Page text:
Special Investigative Report: Staten Island Mystery

28 December 2007: Witnesses described the events during the afternoon of December 21, 2007 “as something from a movie” – birds dropping from the sky in mid-flight over a small area on Staten Island, most of them dying before hitting the ground. Birds that did not die in mid-flight reportedly “landed, lied on the ground, flapped and died.” The most recent estimates of dead birds currently range between 50 and 75, with the majority of the birds being Purple Martins. Most of the birds dropped from flight within the Port Regalle development near the intersection of Wiman Avenue and Tennyson Drive, on the southeastern shore of Staten Island.

According to information obtained from two separate witnesses, residents on Staten Island complained of a strong, chemical-like odor in the vicinity where the birds died. “It was a ‘heavy’ smell, so strong that I could barely stand it outside,” stated Jonathan B., a witness from the area who asked that only his first name and last initial only be used. “I called emergency services, and they said that emergency personnel were on the way. They told me to stay indoors and make sure my doors and windows were shut,” he added. “I asked what was causing the smell, and the dispatcher said she didn’t know, but they had several calls from the area. It was a strong, acidic smell, nothing like anything I’ve ever smelled before,” he added.

Press reports quote FDNY Battalion Chief John Giacella describing the situation when his department responded: “When we pulled in, most of the birds were on the ground, floundering and foaming at the mouth.” Donna Toti, speaking to the press, was quoted: “It was like Alfred Hitchcock’s ‘The Birds.’ Birds were just falling out of the sky. They would land, lie on the ground, flap and die.”

A second source who contacted the Northeast Intelligence Network said that she was concerned not about the birds or the odor as she neither smelled the odor nor witnessed the birds, but observed a lot of “unexplained helicopter activity” in the area and “especially over the harbor,” a reference to the Great Kills Harbor. About a week before the birds dying, “I saw helicopters flying in circle patterns over the harbor, occasionally entering inland and flying back out to the harbor,” said a female who requested her name not be used. “I’ve lived here [on Staten Island] long before 9/11, and have seen a lot of things before and since, but not to the extent I saw last week,” stated this source. “I’m not sure if the helicopters were military or police, but what I do know is that they were definitely looking for something,” she added. This source stated that she could not make out any identifying markings on the helicopters.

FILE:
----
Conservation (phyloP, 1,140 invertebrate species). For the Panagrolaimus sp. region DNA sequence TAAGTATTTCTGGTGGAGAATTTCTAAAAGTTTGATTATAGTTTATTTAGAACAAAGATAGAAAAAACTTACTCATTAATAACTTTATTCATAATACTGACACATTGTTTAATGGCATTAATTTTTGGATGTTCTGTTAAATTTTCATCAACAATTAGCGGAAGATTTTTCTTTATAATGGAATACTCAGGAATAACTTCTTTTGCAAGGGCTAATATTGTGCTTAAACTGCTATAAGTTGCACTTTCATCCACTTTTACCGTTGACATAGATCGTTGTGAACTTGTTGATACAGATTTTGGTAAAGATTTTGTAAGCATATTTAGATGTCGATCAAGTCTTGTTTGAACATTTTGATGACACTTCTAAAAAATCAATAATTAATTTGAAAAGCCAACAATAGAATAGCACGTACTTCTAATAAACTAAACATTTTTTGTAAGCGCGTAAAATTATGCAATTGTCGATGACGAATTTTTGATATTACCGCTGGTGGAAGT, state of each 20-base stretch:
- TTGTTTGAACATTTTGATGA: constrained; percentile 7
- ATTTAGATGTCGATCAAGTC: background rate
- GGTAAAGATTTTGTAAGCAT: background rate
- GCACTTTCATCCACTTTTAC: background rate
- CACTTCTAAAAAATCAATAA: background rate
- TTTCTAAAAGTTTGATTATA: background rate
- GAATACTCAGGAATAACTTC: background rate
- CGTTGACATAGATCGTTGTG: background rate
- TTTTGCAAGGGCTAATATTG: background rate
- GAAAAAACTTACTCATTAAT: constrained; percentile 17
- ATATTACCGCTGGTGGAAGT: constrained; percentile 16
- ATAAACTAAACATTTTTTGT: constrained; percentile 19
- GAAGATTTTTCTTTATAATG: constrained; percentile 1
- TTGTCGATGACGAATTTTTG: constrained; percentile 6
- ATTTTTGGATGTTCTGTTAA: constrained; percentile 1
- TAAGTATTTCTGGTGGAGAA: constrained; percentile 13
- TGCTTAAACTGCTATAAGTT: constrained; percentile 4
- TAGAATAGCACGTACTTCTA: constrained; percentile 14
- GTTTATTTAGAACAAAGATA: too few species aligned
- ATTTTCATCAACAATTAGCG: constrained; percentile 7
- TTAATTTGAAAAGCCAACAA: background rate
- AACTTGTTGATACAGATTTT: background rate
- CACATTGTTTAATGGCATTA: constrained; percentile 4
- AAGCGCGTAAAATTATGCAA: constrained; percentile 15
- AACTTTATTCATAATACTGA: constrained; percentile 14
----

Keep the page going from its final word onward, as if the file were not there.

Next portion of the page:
It is unknown if the helicopter activity is related to the dead birds, but reports of helicopter activity is not unusual, according to an article in The Gothamist. In September 2006, they reported about a secret program conducted by the Department of Energy where federal helicopters were surveying Staten Island, looking for areas registering abnormal radiation activity – the material dirty bombs are made of.

Is the notable helicopter activity over the harbor related to the unexplained odor and the death of dozens of birds? Authorities are not saying much about the dead birds, the origin of the odor, and are not commenting on the helicopter activity. Investigation by this agency verified that health department officials collected as many of the birds they could find within hours of the incident, and reportedly sent the dead birds to a lab for testing. Officials from the New York City Department of Environmental Protection as well as the Office of Emergency Management were also on the scene.

Research conducted by Northeast Intelligence Network Associate Director Sean Osborne found that the wind direction and speed at the time the odor was noticed by Staten Island residents ranged from 10 to 13 mph and originated from the northeast. Accordingly, it is reasonable that the airborne chemical odor detected by residents of the Port Regalle development in Bay Terrace originated from an undetermined location within Great Kills Harbor – a particularly disturbing finding, considering that the origin would then point to a watercraft. Such an event would raise other disturbing questions and considerations, including the possibility of an intentional release of a toxic gas as part of an operational testing of the effectiveness of both the delivery and lethality of chemical weapons by potential terrorists.

In any event, the situation involving flocks of dead birds is not an isolated event. The Northeast Intelligence Network reported about a substantial number of birds falling dead from the sky in Austin, Texas in January, and in Washington, DC in July.

The causes remain unclear, but the concern is – and should be – real.